From the antiquity of Greek myths such as the legend of Icarus to flying machines of Leonardo da Vinci, people dreamed constantly of ways to reach the clouds. Their dreams first came true on 4 June, 1783, when the Montgolfier brothers showed the public their hot air balloon for the first time. A few months later, they took the first passengers for a dangerous flight. In a striking resemblance to the dawn of the Space Era, which started with a dog flying to outer space, the first aeronauts on a board a balloon were a sheep, a duck, and a rooster.
Two months later, on 21 November, 1783, aeronaut Pilâtre de Rosier became the first human to take flight in a balloon. For the journey, the balloon stayed aloft for 28 minutes (vs. 108 minutes for the first spaceflight), and its flight altitude reached 3,000 feet (vs. a first spaceflight orbit of 202 miles).
Fairly soon, others like the Robert brothers and Jacques Charles invented a hydrogen balloon, which allowed flying higher and further. Competing teams experimented with novel balloon designs, one of which was fatal for Pilâtre de Rosier, who died on the way from France to England in a fire. He is not just the first human who flew, but also the first who died in the process.
Early balloon flights attracted thousands of spectators. News agencies and publishers put the novelty in the mouth of everyone in Europe and across the globe: news articles and fictional tales of balloon escapades became extremely popular. There were acrobats on the air balloons, aerial photography, fantastic scientific ideas, and in no time, the things floating in the skies won millions of hearts.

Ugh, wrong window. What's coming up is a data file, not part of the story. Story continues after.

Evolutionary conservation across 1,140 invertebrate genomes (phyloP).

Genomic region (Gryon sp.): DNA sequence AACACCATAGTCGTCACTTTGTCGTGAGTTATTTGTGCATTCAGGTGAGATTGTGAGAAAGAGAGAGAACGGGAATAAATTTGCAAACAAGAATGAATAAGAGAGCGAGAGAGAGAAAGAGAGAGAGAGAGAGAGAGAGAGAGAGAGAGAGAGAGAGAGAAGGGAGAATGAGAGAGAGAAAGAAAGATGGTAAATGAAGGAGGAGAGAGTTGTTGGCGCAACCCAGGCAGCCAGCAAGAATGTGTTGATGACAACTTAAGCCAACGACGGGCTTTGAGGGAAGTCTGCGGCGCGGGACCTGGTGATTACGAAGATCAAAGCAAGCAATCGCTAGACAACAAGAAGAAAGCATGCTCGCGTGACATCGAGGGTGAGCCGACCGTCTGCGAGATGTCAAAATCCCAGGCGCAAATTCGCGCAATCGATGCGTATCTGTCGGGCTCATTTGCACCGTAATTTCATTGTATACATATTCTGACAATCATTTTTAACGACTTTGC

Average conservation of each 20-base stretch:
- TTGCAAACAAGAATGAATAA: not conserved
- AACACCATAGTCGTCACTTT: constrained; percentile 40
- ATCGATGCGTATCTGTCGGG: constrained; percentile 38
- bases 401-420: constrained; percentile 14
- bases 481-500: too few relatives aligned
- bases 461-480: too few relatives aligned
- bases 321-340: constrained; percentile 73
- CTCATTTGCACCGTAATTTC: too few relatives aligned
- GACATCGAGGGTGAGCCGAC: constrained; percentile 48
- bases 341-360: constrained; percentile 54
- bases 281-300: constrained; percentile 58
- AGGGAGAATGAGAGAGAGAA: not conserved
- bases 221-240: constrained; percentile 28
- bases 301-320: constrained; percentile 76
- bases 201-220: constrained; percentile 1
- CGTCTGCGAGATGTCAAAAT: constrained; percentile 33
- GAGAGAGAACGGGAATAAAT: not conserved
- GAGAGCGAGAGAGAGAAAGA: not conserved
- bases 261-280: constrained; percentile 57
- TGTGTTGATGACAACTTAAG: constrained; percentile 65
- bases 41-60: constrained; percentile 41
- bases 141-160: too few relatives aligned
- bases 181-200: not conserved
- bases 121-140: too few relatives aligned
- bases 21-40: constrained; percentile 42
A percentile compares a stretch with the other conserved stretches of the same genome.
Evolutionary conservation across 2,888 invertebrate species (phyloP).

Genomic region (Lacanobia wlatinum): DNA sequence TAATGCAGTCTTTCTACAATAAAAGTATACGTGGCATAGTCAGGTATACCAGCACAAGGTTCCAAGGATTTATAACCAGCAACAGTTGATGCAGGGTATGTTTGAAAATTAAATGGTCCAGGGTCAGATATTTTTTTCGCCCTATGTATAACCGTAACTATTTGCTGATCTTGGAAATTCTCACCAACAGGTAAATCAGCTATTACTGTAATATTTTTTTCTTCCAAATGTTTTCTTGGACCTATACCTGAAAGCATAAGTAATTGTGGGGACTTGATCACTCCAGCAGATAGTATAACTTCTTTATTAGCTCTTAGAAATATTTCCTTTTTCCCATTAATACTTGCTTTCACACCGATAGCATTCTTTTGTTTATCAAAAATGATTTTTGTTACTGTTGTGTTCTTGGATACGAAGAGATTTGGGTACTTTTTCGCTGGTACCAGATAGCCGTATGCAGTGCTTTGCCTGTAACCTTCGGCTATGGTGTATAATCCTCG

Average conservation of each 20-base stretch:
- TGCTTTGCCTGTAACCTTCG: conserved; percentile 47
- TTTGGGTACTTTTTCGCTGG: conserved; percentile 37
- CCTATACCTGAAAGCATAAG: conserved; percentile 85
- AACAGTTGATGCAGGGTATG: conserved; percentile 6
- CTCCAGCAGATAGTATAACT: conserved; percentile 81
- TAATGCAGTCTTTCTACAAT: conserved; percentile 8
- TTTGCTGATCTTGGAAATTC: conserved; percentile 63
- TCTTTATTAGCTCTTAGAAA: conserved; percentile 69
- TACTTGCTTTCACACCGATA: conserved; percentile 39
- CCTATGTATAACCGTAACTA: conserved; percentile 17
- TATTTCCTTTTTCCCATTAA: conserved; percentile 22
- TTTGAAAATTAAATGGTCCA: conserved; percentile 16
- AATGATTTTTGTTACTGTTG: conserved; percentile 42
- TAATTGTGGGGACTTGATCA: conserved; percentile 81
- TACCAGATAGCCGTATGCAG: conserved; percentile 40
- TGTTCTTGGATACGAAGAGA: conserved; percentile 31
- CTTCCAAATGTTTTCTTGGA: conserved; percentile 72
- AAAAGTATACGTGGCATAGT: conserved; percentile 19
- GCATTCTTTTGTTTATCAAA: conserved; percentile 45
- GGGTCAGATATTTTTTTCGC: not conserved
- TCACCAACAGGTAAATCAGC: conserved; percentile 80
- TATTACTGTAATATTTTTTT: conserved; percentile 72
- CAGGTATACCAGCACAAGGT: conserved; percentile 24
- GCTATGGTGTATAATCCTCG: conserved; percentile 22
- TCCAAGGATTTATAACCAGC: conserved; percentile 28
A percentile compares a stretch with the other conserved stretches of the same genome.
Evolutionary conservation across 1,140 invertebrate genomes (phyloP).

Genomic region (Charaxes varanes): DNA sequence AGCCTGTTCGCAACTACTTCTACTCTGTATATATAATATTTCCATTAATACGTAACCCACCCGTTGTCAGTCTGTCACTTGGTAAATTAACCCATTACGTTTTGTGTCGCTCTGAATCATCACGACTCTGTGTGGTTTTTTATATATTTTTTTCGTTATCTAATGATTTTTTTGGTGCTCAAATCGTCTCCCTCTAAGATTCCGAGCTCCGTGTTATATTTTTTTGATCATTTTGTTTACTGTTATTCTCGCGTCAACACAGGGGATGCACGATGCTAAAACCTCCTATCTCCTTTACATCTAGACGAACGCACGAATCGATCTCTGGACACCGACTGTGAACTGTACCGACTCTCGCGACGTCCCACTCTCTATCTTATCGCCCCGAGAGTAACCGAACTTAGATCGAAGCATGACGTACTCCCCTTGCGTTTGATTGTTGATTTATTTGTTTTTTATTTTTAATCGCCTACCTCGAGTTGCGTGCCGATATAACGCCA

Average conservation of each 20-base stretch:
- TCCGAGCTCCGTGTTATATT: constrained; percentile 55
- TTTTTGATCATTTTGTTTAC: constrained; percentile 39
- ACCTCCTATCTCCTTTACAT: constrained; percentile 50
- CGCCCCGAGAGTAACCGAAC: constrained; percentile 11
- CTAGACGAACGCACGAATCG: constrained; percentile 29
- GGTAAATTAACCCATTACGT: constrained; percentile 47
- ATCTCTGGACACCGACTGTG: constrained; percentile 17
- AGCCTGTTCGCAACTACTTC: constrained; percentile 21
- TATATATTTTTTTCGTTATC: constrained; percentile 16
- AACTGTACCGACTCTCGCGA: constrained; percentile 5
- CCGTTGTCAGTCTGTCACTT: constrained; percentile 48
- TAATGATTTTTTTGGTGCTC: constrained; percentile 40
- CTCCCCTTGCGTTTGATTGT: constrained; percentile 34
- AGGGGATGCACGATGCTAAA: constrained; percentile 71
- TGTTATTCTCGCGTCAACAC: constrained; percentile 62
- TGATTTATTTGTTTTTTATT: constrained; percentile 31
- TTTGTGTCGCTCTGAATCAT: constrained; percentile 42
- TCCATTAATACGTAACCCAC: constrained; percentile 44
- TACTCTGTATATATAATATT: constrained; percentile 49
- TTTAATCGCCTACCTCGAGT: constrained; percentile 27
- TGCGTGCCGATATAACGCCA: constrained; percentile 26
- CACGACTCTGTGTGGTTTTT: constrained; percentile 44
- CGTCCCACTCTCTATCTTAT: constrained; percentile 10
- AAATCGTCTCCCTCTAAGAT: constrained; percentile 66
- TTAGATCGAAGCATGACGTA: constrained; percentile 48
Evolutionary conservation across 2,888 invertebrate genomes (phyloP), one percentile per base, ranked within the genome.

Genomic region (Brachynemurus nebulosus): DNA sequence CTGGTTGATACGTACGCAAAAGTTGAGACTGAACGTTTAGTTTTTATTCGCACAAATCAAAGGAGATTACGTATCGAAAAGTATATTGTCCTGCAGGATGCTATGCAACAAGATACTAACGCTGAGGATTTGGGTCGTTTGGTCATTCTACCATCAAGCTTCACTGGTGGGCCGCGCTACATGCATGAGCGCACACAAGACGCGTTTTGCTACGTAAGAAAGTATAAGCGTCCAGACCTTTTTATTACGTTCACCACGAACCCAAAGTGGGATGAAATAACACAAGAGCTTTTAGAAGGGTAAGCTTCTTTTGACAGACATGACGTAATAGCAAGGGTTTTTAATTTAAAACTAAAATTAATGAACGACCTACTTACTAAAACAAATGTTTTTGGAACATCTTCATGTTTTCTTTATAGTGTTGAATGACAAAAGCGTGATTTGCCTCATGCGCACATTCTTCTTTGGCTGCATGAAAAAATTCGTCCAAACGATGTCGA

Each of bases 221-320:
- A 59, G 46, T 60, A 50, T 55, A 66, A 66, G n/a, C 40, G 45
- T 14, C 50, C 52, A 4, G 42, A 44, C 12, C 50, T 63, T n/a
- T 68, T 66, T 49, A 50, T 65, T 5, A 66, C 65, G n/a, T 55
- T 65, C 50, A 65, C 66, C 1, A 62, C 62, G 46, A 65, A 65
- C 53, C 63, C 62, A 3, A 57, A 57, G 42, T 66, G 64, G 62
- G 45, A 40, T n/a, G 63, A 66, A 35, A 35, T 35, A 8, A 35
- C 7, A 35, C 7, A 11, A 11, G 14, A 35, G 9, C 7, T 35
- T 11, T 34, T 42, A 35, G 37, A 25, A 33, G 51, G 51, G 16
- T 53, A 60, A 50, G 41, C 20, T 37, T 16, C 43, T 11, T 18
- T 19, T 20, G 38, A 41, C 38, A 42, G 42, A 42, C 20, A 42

You can find a manifold of air balloon images in the Balloons Collection on Picryl.com, the website that is gathering millions of public domain images from around the world in one place. See the whole collection here!
1949. Vienna, seen from a balloon.
Collectors cards with pictures of events in ballooning history from 1795 to 1846.
1862. Admissions ticket to Eugène Godard’s ascent in the balloon “L’Aigle” from a location in France.
1879. Gameboard with illustrations of air balloons.
1884. Balloons, airships, and other flying machines designed with some form of propulsion.
1849. Advertisement for a Paris jewelry store depicting a man sitting in a ring tied to a balloon labeled “Palais des diamants.”
1862. French caricature of photographer and balloonist Gaspard-Félix Tournachon a.k.a Nadar, who made the first aerial photography / A. Humbert.
1859. Cartoon showing monstrous balloon competing with railroad train as a freight carrier.
1907. Field and balloons in Berlin Balloon Race.
1990. Mass ascension on Albuquerque International Balloon Fiesta.